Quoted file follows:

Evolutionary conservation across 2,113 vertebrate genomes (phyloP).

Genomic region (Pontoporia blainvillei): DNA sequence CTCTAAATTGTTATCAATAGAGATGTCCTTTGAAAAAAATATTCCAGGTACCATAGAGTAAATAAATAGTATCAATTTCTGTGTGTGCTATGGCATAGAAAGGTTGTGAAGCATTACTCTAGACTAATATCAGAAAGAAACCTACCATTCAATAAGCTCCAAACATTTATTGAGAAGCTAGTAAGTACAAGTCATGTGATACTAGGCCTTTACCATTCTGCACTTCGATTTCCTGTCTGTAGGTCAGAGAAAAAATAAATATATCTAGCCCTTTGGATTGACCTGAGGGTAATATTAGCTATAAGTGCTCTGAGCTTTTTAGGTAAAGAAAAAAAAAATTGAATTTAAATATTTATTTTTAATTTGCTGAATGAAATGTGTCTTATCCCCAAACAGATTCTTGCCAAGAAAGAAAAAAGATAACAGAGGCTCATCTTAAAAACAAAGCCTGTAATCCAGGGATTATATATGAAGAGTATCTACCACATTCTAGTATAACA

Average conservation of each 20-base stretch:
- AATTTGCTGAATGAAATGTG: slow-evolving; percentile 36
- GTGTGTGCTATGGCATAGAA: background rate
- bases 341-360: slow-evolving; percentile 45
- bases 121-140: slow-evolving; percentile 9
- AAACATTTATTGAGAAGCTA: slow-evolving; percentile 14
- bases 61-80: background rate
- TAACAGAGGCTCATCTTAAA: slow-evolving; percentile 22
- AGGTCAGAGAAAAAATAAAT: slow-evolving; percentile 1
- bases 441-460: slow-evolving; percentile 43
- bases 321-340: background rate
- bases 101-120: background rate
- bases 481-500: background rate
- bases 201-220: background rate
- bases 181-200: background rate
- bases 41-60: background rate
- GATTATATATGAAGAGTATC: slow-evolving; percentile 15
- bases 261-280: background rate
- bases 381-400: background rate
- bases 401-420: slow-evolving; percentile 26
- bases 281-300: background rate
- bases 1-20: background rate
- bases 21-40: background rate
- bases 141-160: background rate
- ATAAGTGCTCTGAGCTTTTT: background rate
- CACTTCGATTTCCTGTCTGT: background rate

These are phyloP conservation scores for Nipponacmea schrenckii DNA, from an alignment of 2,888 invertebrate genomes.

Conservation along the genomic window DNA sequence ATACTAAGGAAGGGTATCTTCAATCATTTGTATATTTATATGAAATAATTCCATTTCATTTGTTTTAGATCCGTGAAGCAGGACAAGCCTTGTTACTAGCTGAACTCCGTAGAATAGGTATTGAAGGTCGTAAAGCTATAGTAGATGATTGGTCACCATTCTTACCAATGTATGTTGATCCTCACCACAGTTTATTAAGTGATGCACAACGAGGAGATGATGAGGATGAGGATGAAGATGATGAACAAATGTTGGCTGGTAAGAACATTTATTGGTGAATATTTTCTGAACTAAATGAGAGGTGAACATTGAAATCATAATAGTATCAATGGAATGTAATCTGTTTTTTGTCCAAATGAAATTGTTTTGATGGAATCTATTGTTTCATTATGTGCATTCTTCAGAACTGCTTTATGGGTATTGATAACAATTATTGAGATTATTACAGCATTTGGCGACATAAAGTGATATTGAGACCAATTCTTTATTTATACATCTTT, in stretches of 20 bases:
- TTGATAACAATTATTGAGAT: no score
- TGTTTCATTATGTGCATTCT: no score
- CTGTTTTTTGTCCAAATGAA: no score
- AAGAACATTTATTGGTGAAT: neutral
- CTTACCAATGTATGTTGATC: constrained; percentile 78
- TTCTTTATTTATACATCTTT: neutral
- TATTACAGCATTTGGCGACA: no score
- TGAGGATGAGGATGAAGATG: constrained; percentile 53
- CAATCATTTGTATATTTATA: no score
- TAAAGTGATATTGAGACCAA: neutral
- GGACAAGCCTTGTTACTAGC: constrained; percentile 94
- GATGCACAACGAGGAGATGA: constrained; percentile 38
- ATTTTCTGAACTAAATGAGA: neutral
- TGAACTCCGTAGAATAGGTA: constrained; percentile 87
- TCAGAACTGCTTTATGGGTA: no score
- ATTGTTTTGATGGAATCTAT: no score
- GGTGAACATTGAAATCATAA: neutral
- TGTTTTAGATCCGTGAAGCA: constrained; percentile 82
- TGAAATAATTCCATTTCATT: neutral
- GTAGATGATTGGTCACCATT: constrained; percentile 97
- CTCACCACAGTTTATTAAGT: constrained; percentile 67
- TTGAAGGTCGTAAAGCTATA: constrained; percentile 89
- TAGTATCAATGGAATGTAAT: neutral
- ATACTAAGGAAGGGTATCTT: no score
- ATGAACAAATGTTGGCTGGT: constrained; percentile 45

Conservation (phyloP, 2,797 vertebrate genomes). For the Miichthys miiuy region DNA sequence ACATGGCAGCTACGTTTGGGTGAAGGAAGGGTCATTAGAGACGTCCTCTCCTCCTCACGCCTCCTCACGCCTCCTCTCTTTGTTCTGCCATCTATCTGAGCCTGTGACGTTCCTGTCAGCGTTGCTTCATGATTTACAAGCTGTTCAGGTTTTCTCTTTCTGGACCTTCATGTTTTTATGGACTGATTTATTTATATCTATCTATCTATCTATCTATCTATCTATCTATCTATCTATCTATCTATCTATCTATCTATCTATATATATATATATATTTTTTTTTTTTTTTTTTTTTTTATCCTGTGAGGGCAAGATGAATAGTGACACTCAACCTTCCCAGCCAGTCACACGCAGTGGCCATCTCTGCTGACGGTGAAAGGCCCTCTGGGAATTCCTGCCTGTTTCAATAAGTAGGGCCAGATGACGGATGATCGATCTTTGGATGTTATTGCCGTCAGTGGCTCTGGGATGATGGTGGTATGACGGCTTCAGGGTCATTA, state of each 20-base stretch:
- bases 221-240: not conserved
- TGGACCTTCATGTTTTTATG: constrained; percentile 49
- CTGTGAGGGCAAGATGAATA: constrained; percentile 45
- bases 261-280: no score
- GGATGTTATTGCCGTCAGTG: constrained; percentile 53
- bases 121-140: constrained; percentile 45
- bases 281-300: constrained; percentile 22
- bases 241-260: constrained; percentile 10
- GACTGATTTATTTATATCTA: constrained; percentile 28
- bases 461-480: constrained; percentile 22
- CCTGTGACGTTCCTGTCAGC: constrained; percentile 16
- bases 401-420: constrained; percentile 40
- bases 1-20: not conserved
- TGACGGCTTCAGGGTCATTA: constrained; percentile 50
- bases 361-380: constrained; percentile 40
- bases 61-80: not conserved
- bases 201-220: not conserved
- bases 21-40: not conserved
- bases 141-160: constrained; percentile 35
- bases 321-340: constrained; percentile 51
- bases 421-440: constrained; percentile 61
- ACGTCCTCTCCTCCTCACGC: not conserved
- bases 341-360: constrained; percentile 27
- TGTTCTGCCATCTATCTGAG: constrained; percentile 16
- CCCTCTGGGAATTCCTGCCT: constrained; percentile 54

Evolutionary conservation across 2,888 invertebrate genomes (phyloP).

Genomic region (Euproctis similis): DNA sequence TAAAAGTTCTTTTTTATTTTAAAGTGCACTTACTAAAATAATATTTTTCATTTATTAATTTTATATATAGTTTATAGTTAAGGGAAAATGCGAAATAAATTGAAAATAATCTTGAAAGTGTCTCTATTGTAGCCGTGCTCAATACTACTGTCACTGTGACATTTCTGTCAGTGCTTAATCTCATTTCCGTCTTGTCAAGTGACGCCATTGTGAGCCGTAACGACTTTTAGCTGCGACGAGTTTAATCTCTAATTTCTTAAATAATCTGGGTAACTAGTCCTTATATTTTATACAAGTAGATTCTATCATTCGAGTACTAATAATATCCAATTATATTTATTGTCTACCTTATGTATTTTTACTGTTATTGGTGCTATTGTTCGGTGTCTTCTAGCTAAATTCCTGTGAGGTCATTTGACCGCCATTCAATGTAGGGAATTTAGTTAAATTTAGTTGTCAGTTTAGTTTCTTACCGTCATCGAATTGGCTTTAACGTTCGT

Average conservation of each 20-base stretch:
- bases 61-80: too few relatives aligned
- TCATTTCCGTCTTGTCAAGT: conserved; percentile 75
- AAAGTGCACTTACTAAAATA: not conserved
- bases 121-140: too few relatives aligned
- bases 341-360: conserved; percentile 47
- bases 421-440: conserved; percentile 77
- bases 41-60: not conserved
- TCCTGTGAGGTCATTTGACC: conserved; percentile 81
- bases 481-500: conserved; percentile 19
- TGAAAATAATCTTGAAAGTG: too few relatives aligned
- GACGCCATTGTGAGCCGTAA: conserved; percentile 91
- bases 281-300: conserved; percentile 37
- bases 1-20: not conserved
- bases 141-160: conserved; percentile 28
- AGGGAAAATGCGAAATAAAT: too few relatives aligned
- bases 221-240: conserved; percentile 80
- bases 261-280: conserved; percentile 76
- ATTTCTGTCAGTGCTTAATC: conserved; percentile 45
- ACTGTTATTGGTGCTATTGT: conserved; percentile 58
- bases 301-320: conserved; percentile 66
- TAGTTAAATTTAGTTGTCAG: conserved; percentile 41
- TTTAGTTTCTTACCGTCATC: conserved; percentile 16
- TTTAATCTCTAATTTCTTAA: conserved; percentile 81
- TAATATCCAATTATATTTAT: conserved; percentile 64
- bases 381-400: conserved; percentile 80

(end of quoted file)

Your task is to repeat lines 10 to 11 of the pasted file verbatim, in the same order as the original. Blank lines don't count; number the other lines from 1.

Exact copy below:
- TAACAGAGGCTCATCTTAAA: slow-evolving; percentile 22
- AGGTCAGAGAAAAAATAAAT: slow-evolving; percentile 1